3. This factor makes copolymers great for heavy fishing applications.
  4. A copolymer line has far more advantages than any other type of line in various scenarios. First, copolymer lines are generally much stronger than other fishing lines. The combination of two nylon polymers reinforces strength into the material and at the same time, increases its impact and abrasion resistance. Owing to this, copolymers do not snap easily.
  5. The stretch of copolymers is quite high for the amount of strength it has. These properties allow copolymers to be less than half the diameter of their monofilament counterparts and still have the same strength. This thinness allows you to carry more of the copolymer line on the same spool.
  6. A copolymer fishing line is one that uses a combination of polymers as the base material. Usually, two different types of nylon are combined to maximize strength and resistance. Often copolymers are made out of a single plastic fiber, though this fiber contains multiple polymers, they can technically be classified as monofilaments.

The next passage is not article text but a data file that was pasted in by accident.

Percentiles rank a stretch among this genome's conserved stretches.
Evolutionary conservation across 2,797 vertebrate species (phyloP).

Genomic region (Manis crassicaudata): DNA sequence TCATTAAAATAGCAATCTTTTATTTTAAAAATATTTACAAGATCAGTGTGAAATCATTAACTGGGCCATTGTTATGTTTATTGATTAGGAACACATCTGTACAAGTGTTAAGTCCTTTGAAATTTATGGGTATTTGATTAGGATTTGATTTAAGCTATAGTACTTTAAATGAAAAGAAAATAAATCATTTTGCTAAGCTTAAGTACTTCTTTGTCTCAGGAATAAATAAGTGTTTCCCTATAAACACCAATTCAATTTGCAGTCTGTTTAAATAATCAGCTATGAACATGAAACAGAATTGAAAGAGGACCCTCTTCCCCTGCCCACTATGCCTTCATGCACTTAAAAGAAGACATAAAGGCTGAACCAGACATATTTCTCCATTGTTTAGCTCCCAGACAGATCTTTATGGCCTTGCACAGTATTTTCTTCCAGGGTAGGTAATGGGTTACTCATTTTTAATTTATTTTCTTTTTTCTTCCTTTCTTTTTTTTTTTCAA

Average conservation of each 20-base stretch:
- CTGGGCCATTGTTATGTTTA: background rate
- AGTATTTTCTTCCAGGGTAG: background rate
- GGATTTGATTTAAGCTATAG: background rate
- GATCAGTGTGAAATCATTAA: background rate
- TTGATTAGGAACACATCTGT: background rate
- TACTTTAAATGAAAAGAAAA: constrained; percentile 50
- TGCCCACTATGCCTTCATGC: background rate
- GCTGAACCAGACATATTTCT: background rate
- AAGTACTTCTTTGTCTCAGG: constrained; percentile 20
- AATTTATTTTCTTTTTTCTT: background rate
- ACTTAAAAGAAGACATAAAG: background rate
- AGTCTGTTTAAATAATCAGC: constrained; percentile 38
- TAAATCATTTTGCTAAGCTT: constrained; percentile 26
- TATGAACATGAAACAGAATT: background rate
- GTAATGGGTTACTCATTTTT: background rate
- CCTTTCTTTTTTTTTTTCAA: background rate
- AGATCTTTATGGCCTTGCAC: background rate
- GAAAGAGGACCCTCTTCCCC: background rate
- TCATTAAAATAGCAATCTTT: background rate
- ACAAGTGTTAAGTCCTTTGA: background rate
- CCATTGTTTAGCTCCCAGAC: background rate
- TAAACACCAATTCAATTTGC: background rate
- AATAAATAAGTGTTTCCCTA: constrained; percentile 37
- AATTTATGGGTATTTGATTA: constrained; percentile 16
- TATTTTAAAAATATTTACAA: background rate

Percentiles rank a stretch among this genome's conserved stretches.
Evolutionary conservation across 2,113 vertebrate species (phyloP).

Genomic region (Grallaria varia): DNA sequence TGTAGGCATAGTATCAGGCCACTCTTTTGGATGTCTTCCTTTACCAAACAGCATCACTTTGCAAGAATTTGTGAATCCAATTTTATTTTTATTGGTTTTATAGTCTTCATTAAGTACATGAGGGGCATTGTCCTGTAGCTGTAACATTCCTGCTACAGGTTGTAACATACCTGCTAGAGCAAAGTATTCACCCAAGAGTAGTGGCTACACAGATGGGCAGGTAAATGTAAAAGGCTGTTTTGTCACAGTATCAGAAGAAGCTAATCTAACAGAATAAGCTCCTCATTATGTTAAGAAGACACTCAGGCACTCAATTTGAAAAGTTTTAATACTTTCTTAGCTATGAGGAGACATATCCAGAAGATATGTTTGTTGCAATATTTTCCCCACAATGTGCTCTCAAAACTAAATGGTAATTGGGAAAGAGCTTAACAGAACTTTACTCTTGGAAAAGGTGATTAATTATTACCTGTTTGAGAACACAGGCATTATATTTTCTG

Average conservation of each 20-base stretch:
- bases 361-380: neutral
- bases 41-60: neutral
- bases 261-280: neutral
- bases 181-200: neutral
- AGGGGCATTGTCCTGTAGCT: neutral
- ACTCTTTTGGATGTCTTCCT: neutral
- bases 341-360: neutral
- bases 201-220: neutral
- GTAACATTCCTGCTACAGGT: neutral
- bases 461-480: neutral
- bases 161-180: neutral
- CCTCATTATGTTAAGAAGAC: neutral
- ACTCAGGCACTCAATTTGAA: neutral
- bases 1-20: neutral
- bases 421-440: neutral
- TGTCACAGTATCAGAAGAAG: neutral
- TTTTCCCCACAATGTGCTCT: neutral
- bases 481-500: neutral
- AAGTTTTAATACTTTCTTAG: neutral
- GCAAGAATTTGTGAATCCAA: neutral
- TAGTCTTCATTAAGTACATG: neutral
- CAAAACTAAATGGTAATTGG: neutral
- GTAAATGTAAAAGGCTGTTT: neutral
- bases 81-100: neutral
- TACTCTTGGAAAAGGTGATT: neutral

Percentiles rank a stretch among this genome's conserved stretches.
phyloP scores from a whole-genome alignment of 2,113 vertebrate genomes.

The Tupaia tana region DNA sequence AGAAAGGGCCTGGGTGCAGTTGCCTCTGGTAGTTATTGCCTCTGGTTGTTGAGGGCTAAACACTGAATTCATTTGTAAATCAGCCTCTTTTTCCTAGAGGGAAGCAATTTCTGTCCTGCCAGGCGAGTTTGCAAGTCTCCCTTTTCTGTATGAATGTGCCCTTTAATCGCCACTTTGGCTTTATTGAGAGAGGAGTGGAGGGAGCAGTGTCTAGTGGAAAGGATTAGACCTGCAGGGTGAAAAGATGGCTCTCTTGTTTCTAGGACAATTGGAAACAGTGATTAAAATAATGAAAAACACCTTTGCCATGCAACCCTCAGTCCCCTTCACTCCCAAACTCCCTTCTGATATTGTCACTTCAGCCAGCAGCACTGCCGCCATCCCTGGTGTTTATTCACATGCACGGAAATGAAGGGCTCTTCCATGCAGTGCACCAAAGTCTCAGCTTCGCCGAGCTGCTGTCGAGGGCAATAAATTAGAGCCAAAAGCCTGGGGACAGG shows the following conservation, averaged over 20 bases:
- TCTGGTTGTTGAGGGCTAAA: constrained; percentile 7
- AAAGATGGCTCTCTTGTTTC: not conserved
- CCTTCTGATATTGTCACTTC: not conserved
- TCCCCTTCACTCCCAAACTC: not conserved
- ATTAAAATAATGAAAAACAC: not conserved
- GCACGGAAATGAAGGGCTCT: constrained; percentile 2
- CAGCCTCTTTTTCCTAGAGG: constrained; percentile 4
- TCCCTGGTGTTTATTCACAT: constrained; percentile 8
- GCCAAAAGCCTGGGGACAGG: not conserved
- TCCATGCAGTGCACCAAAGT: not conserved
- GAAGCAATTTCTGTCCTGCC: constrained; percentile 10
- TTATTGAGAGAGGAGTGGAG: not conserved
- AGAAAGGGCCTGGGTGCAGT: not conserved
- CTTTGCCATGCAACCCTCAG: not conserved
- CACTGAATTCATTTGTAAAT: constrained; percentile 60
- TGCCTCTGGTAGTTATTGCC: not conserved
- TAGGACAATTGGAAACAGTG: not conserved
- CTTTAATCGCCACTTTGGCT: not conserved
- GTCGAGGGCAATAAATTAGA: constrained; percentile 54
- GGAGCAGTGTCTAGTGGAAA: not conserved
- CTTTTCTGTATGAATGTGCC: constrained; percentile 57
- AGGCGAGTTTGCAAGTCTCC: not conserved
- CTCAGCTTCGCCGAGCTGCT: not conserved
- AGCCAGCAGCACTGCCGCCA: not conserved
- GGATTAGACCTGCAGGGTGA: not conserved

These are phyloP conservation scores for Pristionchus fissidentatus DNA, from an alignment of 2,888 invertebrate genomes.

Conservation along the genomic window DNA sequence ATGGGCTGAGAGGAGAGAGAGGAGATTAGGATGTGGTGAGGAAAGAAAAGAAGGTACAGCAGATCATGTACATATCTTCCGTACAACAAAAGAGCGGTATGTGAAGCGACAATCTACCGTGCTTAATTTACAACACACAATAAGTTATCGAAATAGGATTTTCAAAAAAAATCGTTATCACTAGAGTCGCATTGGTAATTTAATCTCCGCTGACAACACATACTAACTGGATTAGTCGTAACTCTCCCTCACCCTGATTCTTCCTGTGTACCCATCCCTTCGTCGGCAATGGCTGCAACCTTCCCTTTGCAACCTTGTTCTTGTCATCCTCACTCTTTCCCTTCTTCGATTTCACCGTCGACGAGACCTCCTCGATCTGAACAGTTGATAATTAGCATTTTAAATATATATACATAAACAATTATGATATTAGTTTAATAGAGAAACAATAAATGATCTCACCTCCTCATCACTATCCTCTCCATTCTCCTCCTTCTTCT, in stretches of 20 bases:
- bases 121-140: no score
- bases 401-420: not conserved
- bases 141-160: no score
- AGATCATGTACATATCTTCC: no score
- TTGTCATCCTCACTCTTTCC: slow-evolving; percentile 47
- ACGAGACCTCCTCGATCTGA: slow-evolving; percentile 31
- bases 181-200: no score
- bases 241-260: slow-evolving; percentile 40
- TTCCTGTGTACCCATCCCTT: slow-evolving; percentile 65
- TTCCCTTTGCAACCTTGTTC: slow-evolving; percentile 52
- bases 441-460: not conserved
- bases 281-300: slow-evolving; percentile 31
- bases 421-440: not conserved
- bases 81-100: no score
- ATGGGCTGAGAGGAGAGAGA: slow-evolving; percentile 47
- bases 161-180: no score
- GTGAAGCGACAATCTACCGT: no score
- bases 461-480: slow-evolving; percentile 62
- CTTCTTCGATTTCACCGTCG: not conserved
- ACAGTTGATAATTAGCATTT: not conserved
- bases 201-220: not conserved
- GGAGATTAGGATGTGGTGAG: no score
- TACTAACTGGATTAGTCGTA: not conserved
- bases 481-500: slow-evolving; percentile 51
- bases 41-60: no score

7. Copolymer lines are made by stretching the material into one straight line. Using multiple polymers allows manufacturers to fine tune the properties and features of the line; they can have greater control over stretch, strength, resistance, visibility, and all the other important factors as they are able to combine different materials in different ratios.